Polyvinyl chloride (PVC) is one of the most abundant polymers; with about 40 million tonnes1 produced annually. However, this very practical plastic is not popular only for its high versatility, but also for its proclaimed inherent antimicrobial properties. Our Technical Team took a closer look at why this property of PVC could be more complex than one might assume.
What is Polyvinyl chloride (PVC)?
PVC itself is a white, granular powder that can be melted at high temperatures and formed into shapes. It is thermoplastic, which means that once it is shaped, it can be reheated and remoulded. However, PVC will begin to decompose at around 135 °C and can immediately discolour and become brittle if exposed to these processing temperatures without a heat stabiliser.
Hydrogen chloride: a by-product of PVC breakdown
An extremely potent acid called hydrogen chloride can be released as a by-product when PVC breaks down. Due to the high temperatures, it is expelled as a gas; a release which can also trigger further breakdown of PVC chains. Hydrogen chloride, however, can become trapped in between the PVC chains and eventually slowly release itself from the product over time. This makes hydrogen chloride a Volatile Organic Compound (VOC) as a result.
Understanding how Hydrochloric acid makes PVC antimicrobial
Because of the powerful biocidal nature of hydrochloric acid (HCl), PVC is recognised for having what are described as “inherent” antibacterial qualities. However, this is not entirely correct. The Volatile Organic Compound that is hydrochloric acid (HCl) is antimicrobial; PVC is not. This, unfortunately, is not a permanent feature of PVC. Due to restrictions on the amount of VOCs allowed, the amount of released HCl gradually decreases to a level where it is no longer efficient in killing bacteria. As a result, there is nothing stopping microbes from flourishing on the product’s surface after this point.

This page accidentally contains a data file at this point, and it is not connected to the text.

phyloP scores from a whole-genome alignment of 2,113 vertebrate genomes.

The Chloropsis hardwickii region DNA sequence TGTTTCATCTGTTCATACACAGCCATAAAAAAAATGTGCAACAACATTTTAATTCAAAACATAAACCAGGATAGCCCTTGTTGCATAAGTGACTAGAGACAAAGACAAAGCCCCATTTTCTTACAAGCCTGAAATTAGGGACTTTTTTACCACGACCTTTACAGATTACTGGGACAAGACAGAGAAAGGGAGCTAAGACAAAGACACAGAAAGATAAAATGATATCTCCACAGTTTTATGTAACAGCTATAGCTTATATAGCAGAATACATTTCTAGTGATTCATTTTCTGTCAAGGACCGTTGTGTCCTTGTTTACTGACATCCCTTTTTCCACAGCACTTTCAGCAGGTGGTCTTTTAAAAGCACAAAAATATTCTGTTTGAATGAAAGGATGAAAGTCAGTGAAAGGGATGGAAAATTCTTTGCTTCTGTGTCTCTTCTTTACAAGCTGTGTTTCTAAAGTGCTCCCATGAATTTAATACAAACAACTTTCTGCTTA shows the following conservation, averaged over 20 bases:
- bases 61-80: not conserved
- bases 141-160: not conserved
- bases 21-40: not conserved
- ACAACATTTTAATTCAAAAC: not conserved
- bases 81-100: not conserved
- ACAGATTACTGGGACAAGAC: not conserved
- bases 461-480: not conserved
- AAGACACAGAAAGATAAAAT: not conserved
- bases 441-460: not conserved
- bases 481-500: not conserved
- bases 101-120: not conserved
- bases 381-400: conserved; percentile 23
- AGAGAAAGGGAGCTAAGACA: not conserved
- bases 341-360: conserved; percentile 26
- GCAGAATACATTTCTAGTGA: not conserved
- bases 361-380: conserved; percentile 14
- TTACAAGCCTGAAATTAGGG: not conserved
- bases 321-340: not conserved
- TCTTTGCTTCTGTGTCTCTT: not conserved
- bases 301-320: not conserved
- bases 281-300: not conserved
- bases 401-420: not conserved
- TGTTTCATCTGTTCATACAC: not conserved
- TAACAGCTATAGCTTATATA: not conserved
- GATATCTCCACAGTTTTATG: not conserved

Integrating scientifically proven and long-lasting BioCote® antimicrobial technology
BioCote® is aware of many materials such as PVC off-gassing and producing biocidal VOCs that can distort the results of antimicrobial tests. These VOCs can hide issues contained within formulations and may hide that an antimicrobial additive is being deactivated by something. Because of this, BioCote® requests that materials such as PVC are “aged”. This procedure can reveal formulation problems in products that proved to be antimicrobial, but only for a short-term period. We at BioCote® then work with such manufacturers to address these issues in order to guarantee successful long-term antimicrobial protection that our global client base has come to rely on.
The difference between BioCote® and PVC’s inherent antimicrobial properties
While VOCs cannot be avoided through polymer processing, it is important they are not ignored. If antimicrobials are being incorporated, it is crucial to make sure the technology is working efficiently and continuously. At BioCote® we take all the extra steps needed to provide our customers with data that can independently demonstrate that the antimicrobial technology is effective not only on the day it was manufactured into their product, but even up to 25 years.
How BioCote® can support you
This article is an excerpt from a premium content piece available exclusively for our partners via our Partner Portal. Please reach out to a member of the BioCote® team on [email protected] or on +44 (0) 2477 712 489 to find out more about becoming a partner and about integrating BioCote® technology into your product.